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Flies are a pita, I'm not sure if I truly understood if it would have made a difference. I keep 4 saltwater aquariums with some difficult rare predatory fish that eat live food, and keep 2 feeder tanks; so I'm not shy to high maintenance. But these flies and feeding are a real pita.

While researching the subject, feeding seemed simplified and no big deal. My main lrs made it seem like no big deal. We'll skip the accidental spills and the escape to find little flies crawling all over, really no big deal. But keeping cultures going and keeping a constant food supply has really become a challenge. One weeks culture crashed and now I find myself playing catch up. It's only been a couple of months having my frogs, but I can see how this plays into the high mortality rate. I did a bioactive vivarium and the maintenance of the habitat is very minimal, but the maintenance of these flies are high maintenance.

We have a few lrs, most of which I consider very good stores, but you'll never find a producing fly culture for sale. Even when they have fly cultures they'll have a few crawling around, barely enough to start a culture and one feeding if you are very lucky. I've seem cultures dated 1 month hence and no visible flies, but for sale. When the weather permits, online orders seemed to be hit or miss, and then there's the shipping charges.

So the point of this post is for newbies to really research if they have what it takes, for this business of flies. Other food sources are even less available or appropriate.
 

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Controlling mites and timing when to produce new cultures are easy tasks but crucial. Very minimal investment for the business of returns.
 

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I've been 'doing this' (hobby) for over 14 years.

Culturing fruit flies is both 'the easiest and the hardest' thing about this hobby - Sun Tzu.

There is a HUGE percentage of the general public that believes feeding flake fish food to fishies is a f'ing inconvenience.

The growth rate for the Dart Frog Hobby, as you can expect, is minimal.

There is no easier way. No easier food. As you say, deal with it and either sink or swim. All we old heads can do, is be as candid as f'ing possible.

Good thread and great title BTW.
 

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If the flies that are available locally won't produce for a month, buy 2 now and get ready. You will find, especially when starting out the whole process will be easier if you buy pre-formed medium: Repashy, NeHerp or Josh's frogs. And make more than you think you'll need. Make them weekly, establish a schedule until you have a bit too many and get the rhythm. I make 7 cultures one week, and then 8 the next- but i have a lot of frogs. I just made 4 (which I do twice a week) and it took less than 10 minutes. Waiting for the kettle was the biggest time-suck. Some cultures may fail (but very few) and a lean week is not a huge problem- that will get rarer as you become more adept at it.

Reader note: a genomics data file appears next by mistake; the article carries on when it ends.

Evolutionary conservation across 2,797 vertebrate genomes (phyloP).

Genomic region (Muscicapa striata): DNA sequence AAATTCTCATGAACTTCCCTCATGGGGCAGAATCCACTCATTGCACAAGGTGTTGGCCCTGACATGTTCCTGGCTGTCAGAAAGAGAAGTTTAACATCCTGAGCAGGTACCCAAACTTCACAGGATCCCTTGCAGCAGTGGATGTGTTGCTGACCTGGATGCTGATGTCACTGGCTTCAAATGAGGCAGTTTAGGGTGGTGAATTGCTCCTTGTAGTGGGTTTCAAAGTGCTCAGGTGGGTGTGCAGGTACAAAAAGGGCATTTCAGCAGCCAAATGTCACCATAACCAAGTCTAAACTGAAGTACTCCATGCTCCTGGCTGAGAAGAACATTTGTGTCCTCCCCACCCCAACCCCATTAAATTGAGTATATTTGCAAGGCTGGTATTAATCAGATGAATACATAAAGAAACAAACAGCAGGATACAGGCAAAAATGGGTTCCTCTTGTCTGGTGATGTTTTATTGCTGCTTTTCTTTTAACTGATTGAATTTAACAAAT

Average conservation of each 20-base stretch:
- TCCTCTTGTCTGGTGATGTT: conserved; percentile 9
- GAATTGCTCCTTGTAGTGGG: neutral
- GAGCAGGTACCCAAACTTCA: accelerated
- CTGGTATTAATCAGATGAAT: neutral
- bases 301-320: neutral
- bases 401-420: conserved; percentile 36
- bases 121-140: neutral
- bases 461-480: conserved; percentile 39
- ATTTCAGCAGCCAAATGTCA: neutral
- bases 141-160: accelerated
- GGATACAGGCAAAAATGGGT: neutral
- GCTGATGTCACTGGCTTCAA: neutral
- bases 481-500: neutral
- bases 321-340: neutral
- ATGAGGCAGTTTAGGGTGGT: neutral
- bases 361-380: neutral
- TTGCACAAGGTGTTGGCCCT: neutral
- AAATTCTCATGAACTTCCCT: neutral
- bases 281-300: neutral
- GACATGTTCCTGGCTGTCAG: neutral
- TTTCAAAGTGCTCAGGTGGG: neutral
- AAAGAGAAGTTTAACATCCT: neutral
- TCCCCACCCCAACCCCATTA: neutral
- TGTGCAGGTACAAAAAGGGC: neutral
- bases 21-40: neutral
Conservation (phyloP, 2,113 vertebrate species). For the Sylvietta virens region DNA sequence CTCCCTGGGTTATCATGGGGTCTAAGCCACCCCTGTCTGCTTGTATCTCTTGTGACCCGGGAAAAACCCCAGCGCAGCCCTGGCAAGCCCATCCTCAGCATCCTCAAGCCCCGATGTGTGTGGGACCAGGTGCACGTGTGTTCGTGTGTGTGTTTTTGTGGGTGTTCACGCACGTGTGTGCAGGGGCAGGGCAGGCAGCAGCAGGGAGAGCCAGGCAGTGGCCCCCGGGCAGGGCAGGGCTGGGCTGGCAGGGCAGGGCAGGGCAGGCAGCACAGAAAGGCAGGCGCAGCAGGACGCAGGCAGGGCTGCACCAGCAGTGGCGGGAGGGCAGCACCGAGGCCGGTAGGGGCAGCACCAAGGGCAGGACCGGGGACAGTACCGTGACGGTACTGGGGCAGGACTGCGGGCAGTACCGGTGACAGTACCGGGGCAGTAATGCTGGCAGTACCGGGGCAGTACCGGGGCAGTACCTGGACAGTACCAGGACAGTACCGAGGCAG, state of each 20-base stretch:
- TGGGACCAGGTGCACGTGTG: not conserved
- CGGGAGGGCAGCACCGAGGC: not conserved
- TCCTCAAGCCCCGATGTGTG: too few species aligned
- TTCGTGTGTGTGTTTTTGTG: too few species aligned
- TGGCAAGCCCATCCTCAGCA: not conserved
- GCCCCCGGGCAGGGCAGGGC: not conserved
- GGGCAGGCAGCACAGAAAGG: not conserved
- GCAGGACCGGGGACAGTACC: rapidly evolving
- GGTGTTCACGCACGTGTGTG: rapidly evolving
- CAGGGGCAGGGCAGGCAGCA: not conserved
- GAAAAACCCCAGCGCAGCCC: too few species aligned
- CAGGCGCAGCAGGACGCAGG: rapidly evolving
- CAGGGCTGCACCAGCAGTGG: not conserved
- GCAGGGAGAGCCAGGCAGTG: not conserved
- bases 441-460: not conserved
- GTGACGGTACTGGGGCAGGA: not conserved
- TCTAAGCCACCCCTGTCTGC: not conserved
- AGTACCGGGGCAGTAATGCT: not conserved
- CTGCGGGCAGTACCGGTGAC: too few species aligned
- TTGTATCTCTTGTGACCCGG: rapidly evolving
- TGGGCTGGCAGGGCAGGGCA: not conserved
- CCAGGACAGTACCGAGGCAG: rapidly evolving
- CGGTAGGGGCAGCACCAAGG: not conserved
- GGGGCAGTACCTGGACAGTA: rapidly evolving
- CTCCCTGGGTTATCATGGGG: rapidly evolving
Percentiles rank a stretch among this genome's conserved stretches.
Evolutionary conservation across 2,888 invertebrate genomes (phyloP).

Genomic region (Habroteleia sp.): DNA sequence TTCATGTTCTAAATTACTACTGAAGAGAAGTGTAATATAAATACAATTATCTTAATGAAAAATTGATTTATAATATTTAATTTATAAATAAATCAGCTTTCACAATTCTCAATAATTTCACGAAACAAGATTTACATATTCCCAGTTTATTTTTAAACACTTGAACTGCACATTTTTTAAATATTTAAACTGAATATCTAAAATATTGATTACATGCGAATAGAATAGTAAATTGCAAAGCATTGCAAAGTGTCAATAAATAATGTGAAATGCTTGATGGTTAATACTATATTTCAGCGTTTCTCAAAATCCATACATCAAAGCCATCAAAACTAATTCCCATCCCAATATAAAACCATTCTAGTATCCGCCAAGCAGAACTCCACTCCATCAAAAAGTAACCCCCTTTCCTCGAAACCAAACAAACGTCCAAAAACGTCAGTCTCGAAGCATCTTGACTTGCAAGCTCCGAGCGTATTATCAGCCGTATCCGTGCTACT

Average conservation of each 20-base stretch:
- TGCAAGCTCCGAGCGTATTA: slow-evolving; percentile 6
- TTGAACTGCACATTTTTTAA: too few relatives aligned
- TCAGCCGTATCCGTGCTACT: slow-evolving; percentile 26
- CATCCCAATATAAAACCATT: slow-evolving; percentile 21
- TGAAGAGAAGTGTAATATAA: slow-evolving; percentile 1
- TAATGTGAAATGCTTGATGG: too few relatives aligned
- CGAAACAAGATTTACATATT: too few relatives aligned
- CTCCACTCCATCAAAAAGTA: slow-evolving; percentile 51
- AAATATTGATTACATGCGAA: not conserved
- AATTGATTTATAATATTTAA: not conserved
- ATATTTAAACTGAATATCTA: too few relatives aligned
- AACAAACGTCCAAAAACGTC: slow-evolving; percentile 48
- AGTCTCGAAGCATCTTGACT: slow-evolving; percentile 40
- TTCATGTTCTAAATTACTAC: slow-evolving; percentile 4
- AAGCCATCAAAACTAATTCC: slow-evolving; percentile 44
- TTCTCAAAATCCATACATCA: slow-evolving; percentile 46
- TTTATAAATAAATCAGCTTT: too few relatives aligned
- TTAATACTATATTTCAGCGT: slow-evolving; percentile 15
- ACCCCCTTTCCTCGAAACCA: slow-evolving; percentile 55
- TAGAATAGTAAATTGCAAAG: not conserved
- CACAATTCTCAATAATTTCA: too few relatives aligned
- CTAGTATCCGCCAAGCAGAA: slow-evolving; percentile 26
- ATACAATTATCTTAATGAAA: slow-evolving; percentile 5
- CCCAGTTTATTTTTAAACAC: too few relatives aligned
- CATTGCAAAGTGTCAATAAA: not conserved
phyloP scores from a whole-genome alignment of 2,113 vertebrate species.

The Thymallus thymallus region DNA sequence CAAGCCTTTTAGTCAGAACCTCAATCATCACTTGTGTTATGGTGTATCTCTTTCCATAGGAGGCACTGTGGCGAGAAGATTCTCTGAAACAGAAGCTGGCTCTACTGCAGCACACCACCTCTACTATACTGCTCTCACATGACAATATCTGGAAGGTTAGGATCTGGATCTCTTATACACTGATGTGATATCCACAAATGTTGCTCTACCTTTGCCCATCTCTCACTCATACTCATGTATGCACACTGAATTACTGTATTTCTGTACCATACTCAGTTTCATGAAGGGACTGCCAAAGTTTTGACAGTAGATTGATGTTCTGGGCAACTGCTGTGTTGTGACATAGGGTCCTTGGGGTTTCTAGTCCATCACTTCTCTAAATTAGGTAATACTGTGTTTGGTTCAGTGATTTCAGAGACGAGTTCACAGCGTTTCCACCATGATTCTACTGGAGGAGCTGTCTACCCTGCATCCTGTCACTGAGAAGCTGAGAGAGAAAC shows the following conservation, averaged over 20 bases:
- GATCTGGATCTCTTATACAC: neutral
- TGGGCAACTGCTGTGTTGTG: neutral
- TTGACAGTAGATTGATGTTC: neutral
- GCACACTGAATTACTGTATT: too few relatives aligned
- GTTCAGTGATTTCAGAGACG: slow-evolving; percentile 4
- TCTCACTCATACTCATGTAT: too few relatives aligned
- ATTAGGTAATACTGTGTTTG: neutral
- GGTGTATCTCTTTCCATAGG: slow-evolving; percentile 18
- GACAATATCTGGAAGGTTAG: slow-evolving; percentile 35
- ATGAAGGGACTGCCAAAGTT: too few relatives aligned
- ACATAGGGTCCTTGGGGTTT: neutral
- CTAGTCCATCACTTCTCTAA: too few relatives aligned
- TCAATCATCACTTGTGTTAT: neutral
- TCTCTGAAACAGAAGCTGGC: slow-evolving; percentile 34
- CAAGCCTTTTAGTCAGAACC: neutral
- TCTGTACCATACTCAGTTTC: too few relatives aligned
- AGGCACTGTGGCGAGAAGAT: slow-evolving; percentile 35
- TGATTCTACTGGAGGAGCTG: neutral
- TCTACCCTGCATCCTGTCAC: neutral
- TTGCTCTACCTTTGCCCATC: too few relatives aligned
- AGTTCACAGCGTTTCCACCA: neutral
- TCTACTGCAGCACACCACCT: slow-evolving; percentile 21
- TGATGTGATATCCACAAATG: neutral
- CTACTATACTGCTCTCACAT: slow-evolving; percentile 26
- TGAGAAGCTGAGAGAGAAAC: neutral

Before you know it you'll have more flies than you need, and then you'll start thinking: Hmmm, should get a couple more frogs?

And BTW: Josh's frogs can set you up and deliver quickly if you get in a pinch. Then you'll have another strain of flies. I keep 4 strains currently.
 
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Melanogaster produce the fastest, they're a great beginner fly. Hydei cultures take much longer to take off. To be safe I'd just make fresh cultures every week.

I've experienced crashes, but only when I didn't add enough water to the media and cultures dried out in the winter months (dry air from heating).

I've always felt safer with P. terribilis in that I can feed them crickets (pinheads up to quarter-inch) if necessary, but that's just my paranoia. With a set routine and a couple of extra cultures in case of error, I've done fine over the years with thumbnails, tincs, terribilis, whatever...now that being said, I'll echo what others have said for newcomers to the hobby:

No way around flies, and learn your flies to avoid heartache.

After years of keeping herps that ate crickets as a staple, I actually appreciated the whole fruit fly thing for a good long time.

What to do in case of emergencies depends on where you are and what you're keeping. Have a contingency plan in place beforehand so you don't need to figure it out on the fly.

(See what I did there?)
 

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Culturing fruit flies can be like so many other things in life: an absolute nightmare until you realize how childishly simple it is. :)

You'll get over the hump, cougareyes, and you'll forget all about the troubles.